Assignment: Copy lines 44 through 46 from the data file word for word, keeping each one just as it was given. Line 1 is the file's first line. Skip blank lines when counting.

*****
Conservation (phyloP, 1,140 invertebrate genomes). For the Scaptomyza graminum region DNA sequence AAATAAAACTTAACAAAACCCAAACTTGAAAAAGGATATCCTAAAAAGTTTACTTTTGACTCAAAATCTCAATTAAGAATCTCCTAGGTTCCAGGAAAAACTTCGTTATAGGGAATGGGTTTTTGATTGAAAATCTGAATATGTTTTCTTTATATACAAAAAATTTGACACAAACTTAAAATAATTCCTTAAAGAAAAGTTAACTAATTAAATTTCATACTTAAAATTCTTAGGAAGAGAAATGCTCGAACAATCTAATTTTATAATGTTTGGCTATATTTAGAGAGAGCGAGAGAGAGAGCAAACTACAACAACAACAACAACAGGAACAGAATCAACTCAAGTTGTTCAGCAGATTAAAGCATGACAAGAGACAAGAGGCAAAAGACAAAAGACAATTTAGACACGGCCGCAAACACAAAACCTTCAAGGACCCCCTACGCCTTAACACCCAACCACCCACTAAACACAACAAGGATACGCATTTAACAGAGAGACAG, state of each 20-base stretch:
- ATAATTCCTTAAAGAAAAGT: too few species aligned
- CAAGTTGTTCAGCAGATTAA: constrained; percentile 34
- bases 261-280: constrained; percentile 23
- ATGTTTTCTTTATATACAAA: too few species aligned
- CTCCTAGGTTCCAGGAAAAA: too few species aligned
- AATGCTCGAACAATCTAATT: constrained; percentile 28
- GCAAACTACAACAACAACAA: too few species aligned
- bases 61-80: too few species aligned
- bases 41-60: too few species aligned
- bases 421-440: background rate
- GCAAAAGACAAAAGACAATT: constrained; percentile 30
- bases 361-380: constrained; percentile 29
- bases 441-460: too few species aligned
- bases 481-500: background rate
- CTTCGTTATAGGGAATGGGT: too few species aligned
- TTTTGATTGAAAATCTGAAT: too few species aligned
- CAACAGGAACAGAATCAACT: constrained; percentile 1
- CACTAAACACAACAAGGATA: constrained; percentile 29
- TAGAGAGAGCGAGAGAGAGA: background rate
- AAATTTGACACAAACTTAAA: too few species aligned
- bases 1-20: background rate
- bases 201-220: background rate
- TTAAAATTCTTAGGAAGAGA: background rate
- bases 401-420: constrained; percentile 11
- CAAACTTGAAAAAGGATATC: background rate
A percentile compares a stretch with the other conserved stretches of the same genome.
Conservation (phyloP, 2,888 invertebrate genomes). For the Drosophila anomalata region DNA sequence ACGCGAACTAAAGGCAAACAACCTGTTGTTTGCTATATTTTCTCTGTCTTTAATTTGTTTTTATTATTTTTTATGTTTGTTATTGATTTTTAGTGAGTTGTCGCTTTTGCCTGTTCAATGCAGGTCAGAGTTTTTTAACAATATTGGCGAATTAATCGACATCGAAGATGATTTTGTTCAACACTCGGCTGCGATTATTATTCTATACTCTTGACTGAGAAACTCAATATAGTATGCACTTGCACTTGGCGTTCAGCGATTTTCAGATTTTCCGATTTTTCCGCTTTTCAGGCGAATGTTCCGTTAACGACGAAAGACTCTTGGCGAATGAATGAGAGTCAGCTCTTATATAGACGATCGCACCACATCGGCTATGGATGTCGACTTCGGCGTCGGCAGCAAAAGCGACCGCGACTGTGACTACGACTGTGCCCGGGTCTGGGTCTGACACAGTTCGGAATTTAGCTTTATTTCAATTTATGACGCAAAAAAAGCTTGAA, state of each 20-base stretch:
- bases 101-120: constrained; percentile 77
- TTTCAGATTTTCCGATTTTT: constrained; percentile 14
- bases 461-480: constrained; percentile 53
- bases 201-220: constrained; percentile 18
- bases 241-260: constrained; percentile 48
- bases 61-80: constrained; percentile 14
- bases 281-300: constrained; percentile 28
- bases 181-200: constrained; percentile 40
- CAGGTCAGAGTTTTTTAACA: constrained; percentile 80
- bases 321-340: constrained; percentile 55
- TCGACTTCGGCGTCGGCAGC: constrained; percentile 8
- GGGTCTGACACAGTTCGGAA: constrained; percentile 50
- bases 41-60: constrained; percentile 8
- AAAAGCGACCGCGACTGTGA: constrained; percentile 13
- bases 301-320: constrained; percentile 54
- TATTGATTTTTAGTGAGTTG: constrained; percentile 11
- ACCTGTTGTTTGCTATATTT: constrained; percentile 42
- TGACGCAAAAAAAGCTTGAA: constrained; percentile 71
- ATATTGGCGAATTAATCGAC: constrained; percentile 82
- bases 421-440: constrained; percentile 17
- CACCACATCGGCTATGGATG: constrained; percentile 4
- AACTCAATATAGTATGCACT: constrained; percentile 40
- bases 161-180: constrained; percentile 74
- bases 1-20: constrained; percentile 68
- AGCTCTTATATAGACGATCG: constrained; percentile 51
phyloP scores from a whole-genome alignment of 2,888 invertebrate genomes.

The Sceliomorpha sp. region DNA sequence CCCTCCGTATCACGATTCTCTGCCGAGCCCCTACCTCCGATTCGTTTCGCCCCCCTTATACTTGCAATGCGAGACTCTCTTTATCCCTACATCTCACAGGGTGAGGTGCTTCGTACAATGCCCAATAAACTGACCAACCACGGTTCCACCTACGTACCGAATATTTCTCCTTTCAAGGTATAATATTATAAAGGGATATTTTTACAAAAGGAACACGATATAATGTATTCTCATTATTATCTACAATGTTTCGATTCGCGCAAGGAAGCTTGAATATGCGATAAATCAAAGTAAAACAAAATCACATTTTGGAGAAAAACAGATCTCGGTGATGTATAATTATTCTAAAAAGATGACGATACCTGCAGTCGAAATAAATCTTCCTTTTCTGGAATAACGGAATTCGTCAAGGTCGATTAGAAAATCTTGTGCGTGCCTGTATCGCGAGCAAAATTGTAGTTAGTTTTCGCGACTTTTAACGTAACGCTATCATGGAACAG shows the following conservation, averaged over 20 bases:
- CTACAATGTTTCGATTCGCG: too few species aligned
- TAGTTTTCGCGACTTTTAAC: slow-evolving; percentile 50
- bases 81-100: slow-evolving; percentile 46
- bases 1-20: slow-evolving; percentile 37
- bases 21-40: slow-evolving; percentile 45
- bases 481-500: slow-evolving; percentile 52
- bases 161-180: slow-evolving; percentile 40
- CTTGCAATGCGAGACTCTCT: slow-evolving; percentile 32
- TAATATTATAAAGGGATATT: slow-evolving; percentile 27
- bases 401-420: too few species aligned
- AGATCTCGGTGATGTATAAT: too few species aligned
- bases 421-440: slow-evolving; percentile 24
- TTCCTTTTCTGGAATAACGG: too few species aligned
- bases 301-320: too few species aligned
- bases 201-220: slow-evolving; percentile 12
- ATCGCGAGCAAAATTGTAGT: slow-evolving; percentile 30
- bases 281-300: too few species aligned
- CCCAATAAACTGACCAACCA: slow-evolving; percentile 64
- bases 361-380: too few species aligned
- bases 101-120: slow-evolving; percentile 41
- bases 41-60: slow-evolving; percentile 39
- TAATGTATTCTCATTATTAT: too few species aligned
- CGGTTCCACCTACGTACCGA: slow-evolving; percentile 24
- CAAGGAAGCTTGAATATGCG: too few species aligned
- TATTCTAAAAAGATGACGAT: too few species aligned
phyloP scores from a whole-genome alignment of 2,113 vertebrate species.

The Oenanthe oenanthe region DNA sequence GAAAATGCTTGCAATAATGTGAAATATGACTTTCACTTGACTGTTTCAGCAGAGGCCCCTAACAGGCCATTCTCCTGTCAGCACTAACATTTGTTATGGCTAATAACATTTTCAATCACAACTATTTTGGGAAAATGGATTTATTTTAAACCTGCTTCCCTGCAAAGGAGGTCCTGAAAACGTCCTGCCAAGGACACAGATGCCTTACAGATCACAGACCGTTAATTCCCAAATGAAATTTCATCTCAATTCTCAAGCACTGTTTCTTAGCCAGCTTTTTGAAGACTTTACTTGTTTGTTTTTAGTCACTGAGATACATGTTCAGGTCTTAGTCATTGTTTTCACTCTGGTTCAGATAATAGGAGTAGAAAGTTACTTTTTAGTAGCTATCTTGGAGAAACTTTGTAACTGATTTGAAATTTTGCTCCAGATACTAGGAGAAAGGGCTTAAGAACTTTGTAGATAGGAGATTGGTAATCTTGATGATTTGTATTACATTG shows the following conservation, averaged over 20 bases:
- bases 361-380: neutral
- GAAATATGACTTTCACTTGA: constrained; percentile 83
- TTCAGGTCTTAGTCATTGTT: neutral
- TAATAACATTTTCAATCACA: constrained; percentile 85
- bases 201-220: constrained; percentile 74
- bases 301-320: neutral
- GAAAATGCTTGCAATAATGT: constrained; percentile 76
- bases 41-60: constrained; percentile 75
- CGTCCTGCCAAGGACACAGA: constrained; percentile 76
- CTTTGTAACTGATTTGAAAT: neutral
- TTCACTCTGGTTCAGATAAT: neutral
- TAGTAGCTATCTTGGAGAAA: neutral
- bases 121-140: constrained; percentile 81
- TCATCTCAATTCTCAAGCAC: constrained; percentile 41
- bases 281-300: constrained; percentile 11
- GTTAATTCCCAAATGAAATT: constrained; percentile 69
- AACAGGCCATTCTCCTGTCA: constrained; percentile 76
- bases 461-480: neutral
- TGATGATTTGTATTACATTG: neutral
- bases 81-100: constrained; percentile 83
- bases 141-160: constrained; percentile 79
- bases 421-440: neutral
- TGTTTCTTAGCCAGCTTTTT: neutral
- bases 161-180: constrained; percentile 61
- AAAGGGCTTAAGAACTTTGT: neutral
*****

- TATTGATTTTTAGTGAGTTG: constrained; percentile 11
- ACCTGTTGTTTGCTATATTT: constrained; percentile 42
- TGACGCAAAAAAAGCTTGAA: constrained; percentile 71